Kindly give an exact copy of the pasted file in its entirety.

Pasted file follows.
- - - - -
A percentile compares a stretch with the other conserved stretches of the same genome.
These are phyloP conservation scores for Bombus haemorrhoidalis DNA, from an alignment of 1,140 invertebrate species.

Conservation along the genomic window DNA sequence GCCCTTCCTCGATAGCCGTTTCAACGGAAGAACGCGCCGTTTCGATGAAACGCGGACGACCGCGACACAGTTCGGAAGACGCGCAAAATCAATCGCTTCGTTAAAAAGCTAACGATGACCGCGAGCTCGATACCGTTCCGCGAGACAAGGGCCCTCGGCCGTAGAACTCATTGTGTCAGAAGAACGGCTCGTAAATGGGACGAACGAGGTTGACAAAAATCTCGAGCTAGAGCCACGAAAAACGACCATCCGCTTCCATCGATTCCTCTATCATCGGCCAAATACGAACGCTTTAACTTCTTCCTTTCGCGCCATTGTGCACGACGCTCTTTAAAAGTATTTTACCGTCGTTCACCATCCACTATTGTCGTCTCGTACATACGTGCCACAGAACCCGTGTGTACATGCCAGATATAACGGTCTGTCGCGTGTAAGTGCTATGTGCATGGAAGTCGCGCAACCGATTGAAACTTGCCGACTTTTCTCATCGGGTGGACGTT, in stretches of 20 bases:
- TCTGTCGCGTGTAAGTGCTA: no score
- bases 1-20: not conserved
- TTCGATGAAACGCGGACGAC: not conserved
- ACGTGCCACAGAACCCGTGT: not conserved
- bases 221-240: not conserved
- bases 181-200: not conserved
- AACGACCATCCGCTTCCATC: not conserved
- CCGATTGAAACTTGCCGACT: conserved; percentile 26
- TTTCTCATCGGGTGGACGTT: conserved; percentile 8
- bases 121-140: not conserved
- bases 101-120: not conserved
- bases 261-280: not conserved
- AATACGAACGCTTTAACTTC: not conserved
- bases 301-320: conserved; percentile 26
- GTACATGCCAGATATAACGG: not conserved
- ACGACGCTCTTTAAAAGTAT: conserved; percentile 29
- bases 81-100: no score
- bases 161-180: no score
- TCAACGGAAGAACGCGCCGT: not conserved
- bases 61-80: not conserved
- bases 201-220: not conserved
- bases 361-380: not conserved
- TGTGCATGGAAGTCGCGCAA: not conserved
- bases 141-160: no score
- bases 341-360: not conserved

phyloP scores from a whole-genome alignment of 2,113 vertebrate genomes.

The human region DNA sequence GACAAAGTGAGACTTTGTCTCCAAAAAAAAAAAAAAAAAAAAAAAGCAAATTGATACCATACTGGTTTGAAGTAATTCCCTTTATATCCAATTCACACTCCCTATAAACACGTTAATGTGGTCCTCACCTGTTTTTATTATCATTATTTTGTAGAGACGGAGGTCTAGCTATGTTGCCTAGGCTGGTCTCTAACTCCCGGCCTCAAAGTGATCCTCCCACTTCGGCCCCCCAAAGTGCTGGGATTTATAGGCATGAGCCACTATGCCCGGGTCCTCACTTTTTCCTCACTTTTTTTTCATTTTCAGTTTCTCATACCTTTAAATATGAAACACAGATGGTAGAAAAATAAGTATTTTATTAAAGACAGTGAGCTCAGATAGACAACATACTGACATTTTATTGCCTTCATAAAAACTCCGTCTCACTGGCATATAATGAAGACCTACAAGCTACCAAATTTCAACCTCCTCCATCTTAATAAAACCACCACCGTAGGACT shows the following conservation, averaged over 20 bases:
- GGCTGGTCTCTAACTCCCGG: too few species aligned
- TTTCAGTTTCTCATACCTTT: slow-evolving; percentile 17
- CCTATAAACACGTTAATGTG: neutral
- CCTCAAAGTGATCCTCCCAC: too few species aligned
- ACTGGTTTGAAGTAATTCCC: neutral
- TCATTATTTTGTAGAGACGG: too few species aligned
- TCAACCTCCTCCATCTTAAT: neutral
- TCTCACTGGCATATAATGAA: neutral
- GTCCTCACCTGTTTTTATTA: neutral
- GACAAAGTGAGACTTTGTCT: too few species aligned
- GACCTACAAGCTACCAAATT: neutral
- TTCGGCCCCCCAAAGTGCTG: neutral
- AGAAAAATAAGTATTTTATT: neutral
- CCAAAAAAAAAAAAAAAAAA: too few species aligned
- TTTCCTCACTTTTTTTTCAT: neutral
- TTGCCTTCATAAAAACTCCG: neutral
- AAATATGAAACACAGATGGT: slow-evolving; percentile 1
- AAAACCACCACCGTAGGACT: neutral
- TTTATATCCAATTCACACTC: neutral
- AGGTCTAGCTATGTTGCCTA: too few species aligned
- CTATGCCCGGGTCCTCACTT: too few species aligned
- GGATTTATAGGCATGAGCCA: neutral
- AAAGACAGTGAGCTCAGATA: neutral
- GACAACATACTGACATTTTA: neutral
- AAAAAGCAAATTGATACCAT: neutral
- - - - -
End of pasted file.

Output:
A percentile compares a stretch with the other conserved stretches of the same genome.
These are phyloP conservation scores for Bombus haemorrhoidalis DNA, from an alignment of 1,140 invertebrate species.

Conservation along the genomic window DNA sequence GCCCTTCCTCGATAGCCGTTTCAACGGAAGAACGCGCCGTTTCGATGAAACGCGGACGACCGCGACACAGTTCGGAAGACGCGCAAAATCAATCGCTTCGTTAAAAAGCTAACGATGACCGCGAGCTCGATACCGTTCCGCGAGACAAGGGCCCTCGGCCGTAGAACTCATTGTGTCAGAAGAACGGCTCGTAAATGGGACGAACGAGGTTGACAAAAATCTCGAGCTAGAGCCACGAAAAACGACCATCCGCTTCCATCGATTCCTCTATCATCGGCCAAATACGAACGCTTTAACTTCTTCCTTTCGCGCCATTGTGCACGACGCTCTTTAAAAGTATTTTACCGTCGTTCACCATCCACTATTGTCGTCTCGTACATACGTGCCACAGAACCCGTGTGTACATGCCAGATATAACGGTCTGTCGCGTGTAAGTGCTATGTGCATGGAAGTCGCGCAACCGATTGAAACTTGCCGACTTTTCTCATCGGGTGGACGTT, in stretches of 20 bases:
- TCTGTCGCGTGTAAGTGCTA: no score
- bases 1-20: not conserved
- TTCGATGAAACGCGGACGAC: not conserved
- ACGTGCCACAGAACCCGTGT: not conserved
- bases 221-240: not conserved
- bases 181-200: not conserved
- AACGACCATCCGCTTCCATC: not conserved
- CCGATTGAAACTTGCCGACT: conserved; percentile 26
- TTTCTCATCGGGTGGACGTT: conserved; percentile 8
- bases 121-140: not conserved
- bases 101-120: not conserved
- bases 261-280: not conserved
- AATACGAACGCTTTAACTTC: not conserved
- bases 301-320: conserved; percentile 26
- GTACATGCCAGATATAACGG: not conserved
- ACGACGCTCTTTAAAAGTAT: conserved; percentile 29
- bases 81-100: no score
- bases 161-180: no score
- TCAACGGAAGAACGCGCCGT: not conserved
- bases 61-80: not conserved
- bases 201-220: not conserved
- bases 361-380: not conserved
- TGTGCATGGAAGTCGCGCAA: not conserved
- bases 141-160: no score
- bases 341-360: not conserved

phyloP scores from a whole-genome alignment of 2,113 vertebrate genomes.

The human region DNA sequence GACAAAGTGAGACTTTGTCTCCAAAAAAAAAAAAAAAAAAAAAAAGCAAATTGATACCATACTGGTTTGAAGTAATTCCCTTTATATCCAATTCACACTCCCTATAAACACGTTAATGTGGTCCTCACCTGTTTTTATTATCATTATTTTGTAGAGACGGAGGTCTAGCTATGTTGCCTAGGCTGGTCTCTAACTCCCGGCCTCAAAGTGATCCTCCCACTTCGGCCCCCCAAAGTGCTGGGATTTATAGGCATGAGCCACTATGCCCGGGTCCTCACTTTTTCCTCACTTTTTTTTCATTTTCAGTTTCTCATACCTTTAAATATGAAACACAGATGGTAGAAAAATAAGTATTTTATTAAAGACAGTGAGCTCAGATAGACAACATACTGACATTTTATTGCCTTCATAAAAACTCCGTCTCACTGGCATATAATGAAGACCTACAAGCTACCAAATTTCAACCTCCTCCATCTTAATAAAACCACCACCGTAGGACT shows the following conservation, averaged over 20 bases:
- GGCTGGTCTCTAACTCCCGG: too few species aligned
- TTTCAGTTTCTCATACCTTT: slow-evolving; percentile 17
- CCTATAAACACGTTAATGTG: neutral
- CCTCAAAGTGATCCTCCCAC: too few species aligned
- ACTGGTTTGAAGTAATTCCC: neutral
- TCATTATTTTGTAGAGACGG: too few species aligned
- TCAACCTCCTCCATCTTAAT: neutral
- TCTCACTGGCATATAATGAA: neutral
- GTCCTCACCTGTTTTTATTA: neutral
- GACAAAGTGAGACTTTGTCT: too few species aligned
- GACCTACAAGCTACCAAATT: neutral
- TTCGGCCCCCCAAAGTGCTG: neutral
- AGAAAAATAAGTATTTTATT: neutral
- CCAAAAAAAAAAAAAAAAAA: too few species aligned
- TTTCCTCACTTTTTTTTCAT: neutral
- TTGCCTTCATAAAAACTCCG: neutral
- AAATATGAAACACAGATGGT: slow-evolving; percentile 1
- AAAACCACCACCGTAGGACT: neutral
- TTTATATCCAATTCACACTC: neutral
- AGGTCTAGCTATGTTGCCTA: too few species aligned
- CTATGCCCGGGTCCTCACTT: too few species aligned
- GGATTTATAGGCATGAGCCA: neutral
- AAAGACAGTGAGCTCAGATA: neutral
- GACAACATACTGACATTTTA: neutral
- AAAAAGCAAATTGATACCAT: neutral